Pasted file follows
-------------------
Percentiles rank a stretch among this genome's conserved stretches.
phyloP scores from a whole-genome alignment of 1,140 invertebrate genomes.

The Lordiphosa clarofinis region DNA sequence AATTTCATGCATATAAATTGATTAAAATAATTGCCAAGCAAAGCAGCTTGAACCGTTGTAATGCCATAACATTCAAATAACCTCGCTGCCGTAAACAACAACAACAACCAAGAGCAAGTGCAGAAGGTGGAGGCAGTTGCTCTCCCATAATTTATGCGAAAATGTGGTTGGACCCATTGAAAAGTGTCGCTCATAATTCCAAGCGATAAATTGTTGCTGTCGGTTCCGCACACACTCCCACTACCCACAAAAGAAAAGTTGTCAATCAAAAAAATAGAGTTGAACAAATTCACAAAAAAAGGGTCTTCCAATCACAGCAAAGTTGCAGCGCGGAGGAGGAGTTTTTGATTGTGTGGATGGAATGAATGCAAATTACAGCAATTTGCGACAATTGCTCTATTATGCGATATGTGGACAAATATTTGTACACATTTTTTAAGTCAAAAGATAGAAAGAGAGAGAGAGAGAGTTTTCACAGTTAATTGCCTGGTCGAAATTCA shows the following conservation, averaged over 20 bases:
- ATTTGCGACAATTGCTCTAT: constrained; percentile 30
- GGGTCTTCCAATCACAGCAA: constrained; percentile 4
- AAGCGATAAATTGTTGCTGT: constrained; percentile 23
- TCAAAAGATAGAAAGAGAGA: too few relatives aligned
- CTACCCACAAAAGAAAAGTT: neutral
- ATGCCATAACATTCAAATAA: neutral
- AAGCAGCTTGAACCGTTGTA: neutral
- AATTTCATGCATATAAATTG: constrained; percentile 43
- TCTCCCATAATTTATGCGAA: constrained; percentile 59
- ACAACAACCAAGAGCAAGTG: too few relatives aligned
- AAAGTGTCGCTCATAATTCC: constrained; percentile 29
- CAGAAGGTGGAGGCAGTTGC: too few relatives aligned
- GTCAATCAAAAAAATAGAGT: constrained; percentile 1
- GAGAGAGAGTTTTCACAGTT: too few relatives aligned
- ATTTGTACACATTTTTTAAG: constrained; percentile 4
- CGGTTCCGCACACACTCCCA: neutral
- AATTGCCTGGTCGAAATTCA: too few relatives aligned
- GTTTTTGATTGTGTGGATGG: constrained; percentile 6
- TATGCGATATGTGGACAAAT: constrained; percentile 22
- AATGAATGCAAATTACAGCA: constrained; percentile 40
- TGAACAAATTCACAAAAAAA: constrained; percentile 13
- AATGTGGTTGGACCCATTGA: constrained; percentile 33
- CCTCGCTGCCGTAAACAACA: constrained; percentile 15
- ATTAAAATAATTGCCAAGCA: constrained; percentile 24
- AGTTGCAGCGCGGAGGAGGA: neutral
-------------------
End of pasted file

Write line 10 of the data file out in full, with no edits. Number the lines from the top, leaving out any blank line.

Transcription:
- AAGCAGCTTGAACCGTTGTA: neutral